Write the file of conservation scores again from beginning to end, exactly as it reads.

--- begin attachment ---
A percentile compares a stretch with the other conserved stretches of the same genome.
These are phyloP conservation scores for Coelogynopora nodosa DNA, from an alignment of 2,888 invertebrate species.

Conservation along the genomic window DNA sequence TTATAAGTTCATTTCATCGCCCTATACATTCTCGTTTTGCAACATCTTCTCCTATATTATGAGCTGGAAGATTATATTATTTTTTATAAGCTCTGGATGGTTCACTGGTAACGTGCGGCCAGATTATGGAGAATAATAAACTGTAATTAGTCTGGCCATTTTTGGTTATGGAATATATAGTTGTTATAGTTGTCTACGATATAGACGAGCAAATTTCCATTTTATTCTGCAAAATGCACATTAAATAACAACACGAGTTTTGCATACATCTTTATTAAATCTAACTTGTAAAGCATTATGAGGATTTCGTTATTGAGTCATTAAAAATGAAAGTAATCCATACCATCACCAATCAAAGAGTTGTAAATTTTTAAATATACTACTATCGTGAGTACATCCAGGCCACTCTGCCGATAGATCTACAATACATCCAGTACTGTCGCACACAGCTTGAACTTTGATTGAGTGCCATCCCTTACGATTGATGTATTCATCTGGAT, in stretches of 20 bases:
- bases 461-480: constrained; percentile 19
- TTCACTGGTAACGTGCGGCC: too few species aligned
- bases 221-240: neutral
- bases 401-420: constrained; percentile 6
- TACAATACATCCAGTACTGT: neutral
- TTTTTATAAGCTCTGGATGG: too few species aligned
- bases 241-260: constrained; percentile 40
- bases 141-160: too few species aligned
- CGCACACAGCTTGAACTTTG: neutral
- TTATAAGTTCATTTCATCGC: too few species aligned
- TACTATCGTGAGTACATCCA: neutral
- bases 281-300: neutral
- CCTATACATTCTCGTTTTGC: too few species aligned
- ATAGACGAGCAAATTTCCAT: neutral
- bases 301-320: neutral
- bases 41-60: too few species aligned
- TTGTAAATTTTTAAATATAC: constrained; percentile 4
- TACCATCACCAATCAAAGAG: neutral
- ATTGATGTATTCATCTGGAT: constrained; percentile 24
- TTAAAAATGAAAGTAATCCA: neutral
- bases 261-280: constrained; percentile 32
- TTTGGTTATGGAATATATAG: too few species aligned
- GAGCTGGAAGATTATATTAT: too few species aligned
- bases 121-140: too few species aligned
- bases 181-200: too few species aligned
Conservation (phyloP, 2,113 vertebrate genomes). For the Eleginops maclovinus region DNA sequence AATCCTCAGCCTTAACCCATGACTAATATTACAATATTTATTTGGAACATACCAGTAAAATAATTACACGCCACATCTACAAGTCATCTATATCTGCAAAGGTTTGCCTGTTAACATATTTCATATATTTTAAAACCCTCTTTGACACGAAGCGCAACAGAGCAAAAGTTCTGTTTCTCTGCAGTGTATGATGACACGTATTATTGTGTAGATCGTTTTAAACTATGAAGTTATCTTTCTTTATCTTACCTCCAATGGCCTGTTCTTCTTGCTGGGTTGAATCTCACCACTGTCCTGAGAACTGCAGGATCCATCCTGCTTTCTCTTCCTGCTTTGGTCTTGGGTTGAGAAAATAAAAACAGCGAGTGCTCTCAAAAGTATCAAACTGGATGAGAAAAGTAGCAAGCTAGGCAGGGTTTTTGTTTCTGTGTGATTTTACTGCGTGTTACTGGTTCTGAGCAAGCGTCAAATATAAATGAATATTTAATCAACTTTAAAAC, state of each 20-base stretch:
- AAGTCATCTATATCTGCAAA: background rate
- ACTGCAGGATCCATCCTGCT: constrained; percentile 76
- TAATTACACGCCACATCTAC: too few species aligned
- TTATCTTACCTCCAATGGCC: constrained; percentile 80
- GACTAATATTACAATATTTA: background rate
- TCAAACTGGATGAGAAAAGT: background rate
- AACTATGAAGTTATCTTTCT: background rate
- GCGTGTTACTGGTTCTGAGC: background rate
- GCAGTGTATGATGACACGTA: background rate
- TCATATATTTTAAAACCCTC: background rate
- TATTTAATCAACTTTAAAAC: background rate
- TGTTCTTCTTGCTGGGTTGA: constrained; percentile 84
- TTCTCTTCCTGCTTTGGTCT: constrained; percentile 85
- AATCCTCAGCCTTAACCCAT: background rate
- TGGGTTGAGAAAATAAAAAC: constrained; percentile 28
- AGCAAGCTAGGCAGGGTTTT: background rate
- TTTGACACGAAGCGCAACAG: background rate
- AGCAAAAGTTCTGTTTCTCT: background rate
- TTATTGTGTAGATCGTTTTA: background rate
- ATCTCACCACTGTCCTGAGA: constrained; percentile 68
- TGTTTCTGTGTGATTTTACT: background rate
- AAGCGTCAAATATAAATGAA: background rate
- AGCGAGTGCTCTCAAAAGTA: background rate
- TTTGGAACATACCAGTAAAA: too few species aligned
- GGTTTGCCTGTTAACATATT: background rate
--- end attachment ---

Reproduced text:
A percentile compares a stretch with the other conserved stretches of the same genome.
These are phyloP conservation scores for Coelogynopora nodosa DNA, from an alignment of 2,888 invertebrate species.

Conservation along the genomic window DNA sequence TTATAAGTTCATTTCATCGCCCTATACATTCTCGTTTTGCAACATCTTCTCCTATATTATGAGCTGGAAGATTATATTATTTTTTATAAGCTCTGGATGGTTCACTGGTAACGTGCGGCCAGATTATGGAGAATAATAAACTGTAATTAGTCTGGCCATTTTTGGTTATGGAATATATAGTTGTTATAGTTGTCTACGATATAGACGAGCAAATTTCCATTTTATTCTGCAAAATGCACATTAAATAACAACACGAGTTTTGCATACATCTTTATTAAATCTAACTTGTAAAGCATTATGAGGATTTCGTTATTGAGTCATTAAAAATGAAAGTAATCCATACCATCACCAATCAAAGAGTTGTAAATTTTTAAATATACTACTATCGTGAGTACATCCAGGCCACTCTGCCGATAGATCTACAATACATCCAGTACTGTCGCACACAGCTTGAACTTTGATTGAGTGCCATCCCTTACGATTGATGTATTCATCTGGAT, in stretches of 20 bases:
- bases 461-480: constrained; percentile 19
- TTCACTGGTAACGTGCGGCC: too few species aligned
- bases 221-240: neutral
- bases 401-420: constrained; percentile 6
- TACAATACATCCAGTACTGT: neutral
- TTTTTATAAGCTCTGGATGG: too few species aligned
- bases 241-260: constrained; percentile 40
- bases 141-160: too few species aligned
- CGCACACAGCTTGAACTTTG: neutral
- TTATAAGTTCATTTCATCGC: too few species aligned
- TACTATCGTGAGTACATCCA: neutral
- bases 281-300: neutral
- CCTATACATTCTCGTTTTGC: too few species aligned
- ATAGACGAGCAAATTTCCAT: neutral
- bases 301-320: neutral
- bases 41-60: too few species aligned
- TTGTAAATTTTTAAATATAC: constrained; percentile 4
- TACCATCACCAATCAAAGAG: neutral
- ATTGATGTATTCATCTGGAT: constrained; percentile 24
- TTAAAAATGAAAGTAATCCA: neutral
- bases 261-280: constrained; percentile 32
- TTTGGTTATGGAATATATAG: too few species aligned
- GAGCTGGAAGATTATATTAT: too few species aligned
- bases 121-140: too few species aligned
- bases 181-200: too few species aligned
Conservation (phyloP, 2,113 vertebrate genomes). For the Eleginops maclovinus region DNA sequence AATCCTCAGCCTTAACCCATGACTAATATTACAATATTTATTTGGAACATACCAGTAAAATAATTACACGCCACATCTACAAGTCATCTATATCTGCAAAGGTTTGCCTGTTAACATATTTCATATATTTTAAAACCCTCTTTGACACGAAGCGCAACAGAGCAAAAGTTCTGTTTCTCTGCAGTGTATGATGACACGTATTATTGTGTAGATCGTTTTAAACTATGAAGTTATCTTTCTTTATCTTACCTCCAATGGCCTGTTCTTCTTGCTGGGTTGAATCTCACCACTGTCCTGAGAACTGCAGGATCCATCCTGCTTTCTCTTCCTGCTTTGGTCTTGGGTTGAGAAAATAAAAACAGCGAGTGCTCTCAAAAGTATCAAACTGGATGAGAAAAGTAGCAAGCTAGGCAGGGTTTTTGTTTCTGTGTGATTTTACTGCGTGTTACTGGTTCTGAGCAAGCGTCAAATATAAATGAATATTTAATCAACTTTAAAAC, state of each 20-base stretch:
- AAGTCATCTATATCTGCAAA: background rate
- ACTGCAGGATCCATCCTGCT: constrained; percentile 76
- TAATTACACGCCACATCTAC: too few species aligned
- TTATCTTACCTCCAATGGCC: constrained; percentile 80
- GACTAATATTACAATATTTA: background rate
- TCAAACTGGATGAGAAAAGT: background rate
- AACTATGAAGTTATCTTTCT: background rate
- GCGTGTTACTGGTTCTGAGC: background rate
- GCAGTGTATGATGACACGTA: background rate
- TCATATATTTTAAAACCCTC: background rate
- TATTTAATCAACTTTAAAAC: background rate
- TGTTCTTCTTGCTGGGTTGA: constrained; percentile 84
- TTCTCTTCCTGCTTTGGTCT: constrained; percentile 85
- AATCCTCAGCCTTAACCCAT: background rate
- TGGGTTGAGAAAATAAAAAC: constrained; percentile 28
- AGCAAGCTAGGCAGGGTTTT: background rate
- TTTGACACGAAGCGCAACAG: background rate
- AGCAAAAGTTCTGTTTCTCT: background rate
- TTATTGTGTAGATCGTTTTA: background rate
- ATCTCACCACTGTCCTGAGA: constrained; percentile 68
- TGTTTCTGTGTGATTTTACT: background rate
- AAGCGTCAAATATAAATGAA: background rate
- AGCGAGTGCTCTCAAAAGTA: background rate
- TTTGGAACATACCAGTAAAA: too few species aligned
- GGTTTGCCTGTTAACATATT: background rate